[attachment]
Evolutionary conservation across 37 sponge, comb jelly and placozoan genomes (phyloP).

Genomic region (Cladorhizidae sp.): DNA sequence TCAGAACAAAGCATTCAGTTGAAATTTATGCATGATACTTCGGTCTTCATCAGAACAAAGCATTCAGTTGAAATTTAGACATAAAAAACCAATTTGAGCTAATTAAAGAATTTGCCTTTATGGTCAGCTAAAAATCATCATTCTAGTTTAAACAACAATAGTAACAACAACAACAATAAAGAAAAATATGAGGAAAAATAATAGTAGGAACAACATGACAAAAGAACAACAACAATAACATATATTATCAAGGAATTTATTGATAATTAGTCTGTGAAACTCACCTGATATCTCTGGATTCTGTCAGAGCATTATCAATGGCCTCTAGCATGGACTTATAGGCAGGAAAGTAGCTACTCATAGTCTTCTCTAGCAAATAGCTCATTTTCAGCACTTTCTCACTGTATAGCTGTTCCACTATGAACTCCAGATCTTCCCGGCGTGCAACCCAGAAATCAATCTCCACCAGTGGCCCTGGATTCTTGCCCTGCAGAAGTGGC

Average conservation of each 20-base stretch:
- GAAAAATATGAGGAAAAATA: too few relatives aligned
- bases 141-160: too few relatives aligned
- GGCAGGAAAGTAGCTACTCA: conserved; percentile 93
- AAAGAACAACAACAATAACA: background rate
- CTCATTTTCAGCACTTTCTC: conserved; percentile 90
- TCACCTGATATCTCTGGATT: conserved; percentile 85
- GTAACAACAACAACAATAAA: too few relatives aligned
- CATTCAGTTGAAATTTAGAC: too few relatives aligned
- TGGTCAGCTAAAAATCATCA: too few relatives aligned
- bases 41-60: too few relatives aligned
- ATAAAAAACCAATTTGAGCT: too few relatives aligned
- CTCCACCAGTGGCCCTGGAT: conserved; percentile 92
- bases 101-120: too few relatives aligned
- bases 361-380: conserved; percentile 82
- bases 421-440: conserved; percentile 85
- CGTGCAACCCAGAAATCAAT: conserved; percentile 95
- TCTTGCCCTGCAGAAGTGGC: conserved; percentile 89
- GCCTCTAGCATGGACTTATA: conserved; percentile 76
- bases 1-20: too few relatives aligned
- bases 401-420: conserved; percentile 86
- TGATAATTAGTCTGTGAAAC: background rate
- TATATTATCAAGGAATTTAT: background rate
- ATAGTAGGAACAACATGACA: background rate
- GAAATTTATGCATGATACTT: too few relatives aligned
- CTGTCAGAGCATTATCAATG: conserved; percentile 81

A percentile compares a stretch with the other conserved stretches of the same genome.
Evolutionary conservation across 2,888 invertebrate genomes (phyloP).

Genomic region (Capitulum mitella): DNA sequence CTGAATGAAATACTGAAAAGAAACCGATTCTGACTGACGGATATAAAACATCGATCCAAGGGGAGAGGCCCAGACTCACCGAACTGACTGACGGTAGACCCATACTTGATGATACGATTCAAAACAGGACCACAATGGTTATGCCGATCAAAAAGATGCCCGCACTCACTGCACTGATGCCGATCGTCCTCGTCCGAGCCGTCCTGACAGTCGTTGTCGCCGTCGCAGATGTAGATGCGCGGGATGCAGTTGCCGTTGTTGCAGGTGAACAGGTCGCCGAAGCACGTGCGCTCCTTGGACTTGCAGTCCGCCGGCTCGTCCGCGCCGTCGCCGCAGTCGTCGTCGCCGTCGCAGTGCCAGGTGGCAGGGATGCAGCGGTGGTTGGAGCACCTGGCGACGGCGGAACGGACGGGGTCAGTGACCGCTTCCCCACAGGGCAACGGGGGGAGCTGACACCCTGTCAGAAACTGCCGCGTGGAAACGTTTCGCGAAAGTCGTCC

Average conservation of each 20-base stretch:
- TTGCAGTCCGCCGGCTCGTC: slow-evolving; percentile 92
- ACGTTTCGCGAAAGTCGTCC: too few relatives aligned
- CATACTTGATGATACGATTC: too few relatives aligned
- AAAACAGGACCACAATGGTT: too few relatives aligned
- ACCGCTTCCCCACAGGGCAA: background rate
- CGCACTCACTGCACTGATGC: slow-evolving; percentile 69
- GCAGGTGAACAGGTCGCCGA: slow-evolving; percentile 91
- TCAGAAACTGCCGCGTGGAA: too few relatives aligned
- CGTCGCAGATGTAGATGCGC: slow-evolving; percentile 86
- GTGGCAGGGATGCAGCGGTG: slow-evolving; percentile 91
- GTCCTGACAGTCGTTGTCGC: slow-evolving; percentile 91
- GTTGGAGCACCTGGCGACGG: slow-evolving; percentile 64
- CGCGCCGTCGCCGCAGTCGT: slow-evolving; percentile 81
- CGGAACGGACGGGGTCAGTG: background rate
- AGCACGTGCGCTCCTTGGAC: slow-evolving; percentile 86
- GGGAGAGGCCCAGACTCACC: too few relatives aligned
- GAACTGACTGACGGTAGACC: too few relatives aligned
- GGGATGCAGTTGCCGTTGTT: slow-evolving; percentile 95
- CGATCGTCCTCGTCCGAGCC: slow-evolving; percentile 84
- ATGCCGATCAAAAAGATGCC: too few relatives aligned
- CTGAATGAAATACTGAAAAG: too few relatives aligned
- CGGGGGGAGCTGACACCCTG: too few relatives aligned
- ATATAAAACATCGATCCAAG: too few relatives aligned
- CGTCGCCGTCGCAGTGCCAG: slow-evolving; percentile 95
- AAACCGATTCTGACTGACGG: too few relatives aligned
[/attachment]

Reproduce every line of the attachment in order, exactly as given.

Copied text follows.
Evolutionary conservation across 37 sponge, comb jelly and placozoan genomes (phyloP).

Genomic region (Cladorhizidae sp.): DNA sequence TCAGAACAAAGCATTCAGTTGAAATTTATGCATGATACTTCGGTCTTCATCAGAACAAAGCATTCAGTTGAAATTTAGACATAAAAAACCAATTTGAGCTAATTAAAGAATTTGCCTTTATGGTCAGCTAAAAATCATCATTCTAGTTTAAACAACAATAGTAACAACAACAACAATAAAGAAAAATATGAGGAAAAATAATAGTAGGAACAACATGACAAAAGAACAACAACAATAACATATATTATCAAGGAATTTATTGATAATTAGTCTGTGAAACTCACCTGATATCTCTGGATTCTGTCAGAGCATTATCAATGGCCTCTAGCATGGACTTATAGGCAGGAAAGTAGCTACTCATAGTCTTCTCTAGCAAATAGCTCATTTTCAGCACTTTCTCACTGTATAGCTGTTCCACTATGAACTCCAGATCTTCCCGGCGTGCAACCCAGAAATCAATCTCCACCAGTGGCCCTGGATTCTTGCCCTGCAGAAGTGGC

Average conservation of each 20-base stretch:
- GAAAAATATGAGGAAAAATA: too few relatives aligned
- bases 141-160: too few relatives aligned
- GGCAGGAAAGTAGCTACTCA: conserved; percentile 93
- AAAGAACAACAACAATAACA: background rate
- CTCATTTTCAGCACTTTCTC: conserved; percentile 90
- TCACCTGATATCTCTGGATT: conserved; percentile 85
- GTAACAACAACAACAATAAA: too few relatives aligned
- CATTCAGTTGAAATTTAGAC: too few relatives aligned
- TGGTCAGCTAAAAATCATCA: too few relatives aligned
- bases 41-60: too few relatives aligned
- ATAAAAAACCAATTTGAGCT: too few relatives aligned
- CTCCACCAGTGGCCCTGGAT: conserved; percentile 92
- bases 101-120: too few relatives aligned
- bases 361-380: conserved; percentile 82
- bases 421-440: conserved; percentile 85
- CGTGCAACCCAGAAATCAAT: conserved; percentile 95
- TCTTGCCCTGCAGAAGTGGC: conserved; percentile 89
- GCCTCTAGCATGGACTTATA: conserved; percentile 76
- bases 1-20: too few relatives aligned
- bases 401-420: conserved; percentile 86
- TGATAATTAGTCTGTGAAAC: background rate
- TATATTATCAAGGAATTTAT: background rate
- ATAGTAGGAACAACATGACA: background rate
- GAAATTTATGCATGATACTT: too few relatives aligned
- CTGTCAGAGCATTATCAATG: conserved; percentile 81

A percentile compares a stretch with the other conserved stretches of the same genome.
Evolutionary conservation across 2,888 invertebrate genomes (phyloP).

Genomic region (Capitulum mitella): DNA sequence CTGAATGAAATACTGAAAAGAAACCGATTCTGACTGACGGATATAAAACATCGATCCAAGGGGAGAGGCCCAGACTCACCGAACTGACTGACGGTAGACCCATACTTGATGATACGATTCAAAACAGGACCACAATGGTTATGCCGATCAAAAAGATGCCCGCACTCACTGCACTGATGCCGATCGTCCTCGTCCGAGCCGTCCTGACAGTCGTTGTCGCCGTCGCAGATGTAGATGCGCGGGATGCAGTTGCCGTTGTTGCAGGTGAACAGGTCGCCGAAGCACGTGCGCTCCTTGGACTTGCAGTCCGCCGGCTCGTCCGCGCCGTCGCCGCAGTCGTCGTCGCCGTCGCAGTGCCAGGTGGCAGGGATGCAGCGGTGGTTGGAGCACCTGGCGACGGCGGAACGGACGGGGTCAGTGACCGCTTCCCCACAGGGCAACGGGGGGAGCTGACACCCTGTCAGAAACTGCCGCGTGGAAACGTTTCGCGAAAGTCGTCC

Average conservation of each 20-base stretch:
- TTGCAGTCCGCCGGCTCGTC: slow-evolving; percentile 92
- ACGTTTCGCGAAAGTCGTCC: too few relatives aligned
- CATACTTGATGATACGATTC: too few relatives aligned
- AAAACAGGACCACAATGGTT: too few relatives aligned
- ACCGCTTCCCCACAGGGCAA: background rate
- CGCACTCACTGCACTGATGC: slow-evolving; percentile 69
- GCAGGTGAACAGGTCGCCGA: slow-evolving; percentile 91
- TCAGAAACTGCCGCGTGGAA: too few relatives aligned
- CGTCGCAGATGTAGATGCGC: slow-evolving; percentile 86
- GTGGCAGGGATGCAGCGGTG: slow-evolving; percentile 91
- GTCCTGACAGTCGTTGTCGC: slow-evolving; percentile 91
- GTTGGAGCACCTGGCGACGG: slow-evolving; percentile 64
- CGCGCCGTCGCCGCAGTCGT: slow-evolving; percentile 81
- CGGAACGGACGGGGTCAGTG: background rate
- AGCACGTGCGCTCCTTGGAC: slow-evolving; percentile 86
- GGGAGAGGCCCAGACTCACC: too few relatives aligned
- GAACTGACTGACGGTAGACC: too few relatives aligned
- GGGATGCAGTTGCCGTTGTT: slow-evolving; percentile 95
- CGATCGTCCTCGTCCGAGCC: slow-evolving; percentile 84
- ATGCCGATCAAAAAGATGCC: too few relatives aligned
- CTGAATGAAATACTGAAAAG: too few relatives aligned
- CGGGGGGAGCTGACACCCTG: too few relatives aligned
- ATATAAAACATCGATCCAAG: too few relatives aligned
- CGTCGCCGTCGCAGTGCCAG: slow-evolving; percentile 95
- AAACCGATTCTGACTGACGG: too few relatives aligned